Adam Ondra (This photo was downloaded from the athlete’s Facebook page and is being used for representation purpose. No copyright infringement intended.)

Adam Ondra, among the best sport climbers of his generation and one of the most widely recognized athletes from the field, has secured an invitation to compete at the 2020 Tokyo Olympics.

He qualified at the top of the table at the Combined Qualifier held by the International Federation of Sport Climbing (IFSC) over November 28-December 1, 2019 in Toulouse, France. This qualification took him into the finals at the event. As far as the Olympics is concerned, the crux was the qualifying round with the top six scheduled to get Olympic invites. News reports said that with Japan already filling its slots via results at the Combined World Championships held earlier in Hachioji, the two Japanese climbers – Kokoro Fujii and Meichi Narasaki – who were among top qualifiers at Toulouse wouldn’t get Olympic invites and most likely instead, see their results considered internally by the Japanese team. This left Olympic invites for the remaining six climbers.

Ondra who represents Czech Republic, had earlier failed to get an invitation to the Olympics following his disqualification at the Combined IFSC Climbing World Championships at Hachioji, Japan, where in the sub category of lead climbing, he was found to have accidentally stepped on a bolt resulting in his score being whittled down.  In the qualifying round at Toulouse, he placed first in lead climbing, second in bouldering and fourteenth in speed climbing. In the combined final, Ondra finished second ahead of Meichi Narasaki and behind Kokoro Fujii. Others qualifying at Toulouse for the 2020 Olympics, as per IFSC, were YuFei Pan (China), Alberto Gines Lopez (Spain), Jan Hojer (Germany), Bassa Mawem (France) and Nathaniel Coleman (USA) in the men’s category. Among women, the new names aboard from Toulouse are: Julia Chanourdie (France), Mia Krampl (Slovenia), Iuliia Kaplina (Russia), Kyra Condie (USA), Laura Rogora (Italy) and YiLing Song (China).

On November 30, Chinese news agency Xinhua had reported that Song should be getting her Olympic invite. The Chinese climber was placed ninth in the qualifying round. Xinhua based its conclusion on the fact that Japan’s Ai Mori who led the overall rankings and advanced to the eight-woman final together with compatriot Futaba Ito, who finished fifth, were both ineligible for Olympic invites given Japan already guaranteed full representation as the host of next year’s Olympics. Additionally, Lucka Rakovec of Slovenia, who placed second overall behind Mori in the qualifier at Toulouse, had already obtained an Olympic spot by finishing in the top seven at the world championships, Xinhua said. In its report dated December 1, on the women’s combined final results from Toulouse, IFSC has noted that it was a close battle between Slovenians, Lucka Rakovec and Mia Krampl.

At the time of writing, the names of those qualified post-Toulouse were yet to be added to IFSC’s confirmed list of athletes heading to Tokyo. IFSC has mentioned on its website that all qualification places are provisional until confirmed by each athlete’s National Olympic Committee (NOC). Formal invitations will be sent by the IFSC to the relevant NOCs within five days of the conclusion of the Combined Qualifier. The NOCs will then have two weeks to either confirm or decline the quota places.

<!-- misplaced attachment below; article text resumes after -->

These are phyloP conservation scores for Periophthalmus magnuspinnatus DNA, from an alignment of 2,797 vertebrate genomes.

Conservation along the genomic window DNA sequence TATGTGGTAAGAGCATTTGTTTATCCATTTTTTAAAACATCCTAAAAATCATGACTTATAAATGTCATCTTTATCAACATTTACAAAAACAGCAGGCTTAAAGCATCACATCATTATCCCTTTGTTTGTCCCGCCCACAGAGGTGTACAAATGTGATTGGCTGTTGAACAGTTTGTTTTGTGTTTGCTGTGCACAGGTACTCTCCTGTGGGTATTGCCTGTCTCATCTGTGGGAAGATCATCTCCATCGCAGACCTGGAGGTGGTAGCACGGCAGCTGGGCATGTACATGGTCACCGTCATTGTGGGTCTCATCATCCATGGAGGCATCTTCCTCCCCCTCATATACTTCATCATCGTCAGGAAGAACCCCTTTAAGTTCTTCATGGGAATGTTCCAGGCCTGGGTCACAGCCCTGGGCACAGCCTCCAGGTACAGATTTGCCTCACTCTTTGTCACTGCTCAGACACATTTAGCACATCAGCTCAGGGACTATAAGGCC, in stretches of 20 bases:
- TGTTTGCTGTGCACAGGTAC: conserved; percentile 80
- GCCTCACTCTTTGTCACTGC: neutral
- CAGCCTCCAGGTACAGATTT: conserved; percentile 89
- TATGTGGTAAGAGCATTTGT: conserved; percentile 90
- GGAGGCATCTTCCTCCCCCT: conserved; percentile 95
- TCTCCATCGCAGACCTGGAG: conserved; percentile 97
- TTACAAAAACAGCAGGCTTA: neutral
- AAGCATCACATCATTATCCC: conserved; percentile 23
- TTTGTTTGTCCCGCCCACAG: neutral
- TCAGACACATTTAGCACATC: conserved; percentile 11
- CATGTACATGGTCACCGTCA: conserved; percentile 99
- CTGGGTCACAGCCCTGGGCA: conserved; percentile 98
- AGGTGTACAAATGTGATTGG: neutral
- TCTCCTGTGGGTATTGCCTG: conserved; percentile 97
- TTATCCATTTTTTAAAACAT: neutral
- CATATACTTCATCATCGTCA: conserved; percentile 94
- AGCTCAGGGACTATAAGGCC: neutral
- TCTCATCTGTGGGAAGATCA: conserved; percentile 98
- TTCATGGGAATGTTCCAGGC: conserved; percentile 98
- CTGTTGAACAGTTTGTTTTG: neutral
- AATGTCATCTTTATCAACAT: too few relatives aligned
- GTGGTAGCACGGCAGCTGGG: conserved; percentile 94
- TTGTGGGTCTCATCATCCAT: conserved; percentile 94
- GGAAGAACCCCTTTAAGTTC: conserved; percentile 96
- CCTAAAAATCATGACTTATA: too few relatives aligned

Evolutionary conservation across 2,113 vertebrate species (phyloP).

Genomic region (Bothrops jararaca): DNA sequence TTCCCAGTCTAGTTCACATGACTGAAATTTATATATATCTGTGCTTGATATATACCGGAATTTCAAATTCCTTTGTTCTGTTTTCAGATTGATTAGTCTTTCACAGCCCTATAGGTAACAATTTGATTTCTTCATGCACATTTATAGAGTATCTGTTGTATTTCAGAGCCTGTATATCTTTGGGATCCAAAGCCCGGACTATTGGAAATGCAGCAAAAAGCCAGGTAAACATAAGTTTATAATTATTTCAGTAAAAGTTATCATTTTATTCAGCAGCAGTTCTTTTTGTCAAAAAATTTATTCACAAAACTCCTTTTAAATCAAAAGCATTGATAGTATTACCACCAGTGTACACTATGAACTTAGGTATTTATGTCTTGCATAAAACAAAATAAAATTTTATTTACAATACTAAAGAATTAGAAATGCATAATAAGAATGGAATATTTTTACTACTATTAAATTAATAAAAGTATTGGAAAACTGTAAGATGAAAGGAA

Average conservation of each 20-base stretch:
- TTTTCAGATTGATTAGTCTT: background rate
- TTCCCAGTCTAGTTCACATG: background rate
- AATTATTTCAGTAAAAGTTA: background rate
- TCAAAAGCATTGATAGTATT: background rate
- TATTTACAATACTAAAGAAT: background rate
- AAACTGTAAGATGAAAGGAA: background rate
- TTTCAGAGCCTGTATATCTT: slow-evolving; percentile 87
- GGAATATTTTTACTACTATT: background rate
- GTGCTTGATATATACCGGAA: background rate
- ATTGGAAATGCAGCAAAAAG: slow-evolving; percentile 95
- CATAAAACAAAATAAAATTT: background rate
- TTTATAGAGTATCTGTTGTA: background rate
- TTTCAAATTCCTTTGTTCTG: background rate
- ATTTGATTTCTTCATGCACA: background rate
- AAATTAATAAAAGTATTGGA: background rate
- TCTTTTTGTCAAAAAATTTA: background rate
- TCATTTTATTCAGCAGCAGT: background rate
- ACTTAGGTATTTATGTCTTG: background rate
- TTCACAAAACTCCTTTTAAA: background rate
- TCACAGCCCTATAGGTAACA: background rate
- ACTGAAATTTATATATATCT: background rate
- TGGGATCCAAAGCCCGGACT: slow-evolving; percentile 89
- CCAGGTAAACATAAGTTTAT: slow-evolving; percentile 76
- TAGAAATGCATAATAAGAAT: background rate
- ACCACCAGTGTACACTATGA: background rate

Post Hachioji, those in the first list of qualified athletes (as available on the IFSC website; the list was titled: Sport Climbing’s First Olympic Qualified Athletes), were Janja Garnbret (Slovenia), Akiyo Noguchi (Japan), Shauna Coxsey (Great Britain), Aleksandra Miroslaw (Poland), Miho Nonaka (Japan), Petra Klinger (Switzerland) and Brooke Raboutou (USA) from the women’s category;  Tomoa Narasaki (Japan),  Jakob Schubert (Austria), Rishat Khaibullin (Kazakhstan), Kai Harada (Japan), Mickael Mawem (France), Alexander Megos (Germany) and Ludovico Fossali (Italy) from the men’s category. An updated list (dated November 11, 2019) available on the IFSC website also includes Sean McColl (Canada) and Jessica Pilz (Austria). Those qualified at Toulouse will join the above lot.

The final opportunity to qualify for the Olympics will be five IFSC Combined Continental Championships due to take place in 2020. The schedule as available on the IFSC website is – Africa, 1-3 May, Johannesburg (South Africa), Asia, 18-24 May, Morioka (Japan), Europe, 16-18 April, Moscow (Russia), Pan-Am, 27 February-1 March, Los Angeles (USA) and Oceania, 18-19 April, Sydney (Australia). Climber hoping to qualify should head to his / her respective continental championship.

The 2020 Tokyo Olympics will mark sport climbing’s debut at the Olympic Games. One of the biggest impacts of the move has been the introduction of combined climbing championships, wherein the best climber across the sport’s three disciplines – lead climbing, bouldering and speed climbing – emerges winner. Altogether 40 climbers – 20 men and 20 women – will compete at the Olympics.

(The author, Shyam G Menon, is a freelance journalist based in Mumbai. For more on sport climbing’s selection process for the Olympics, please try this link:

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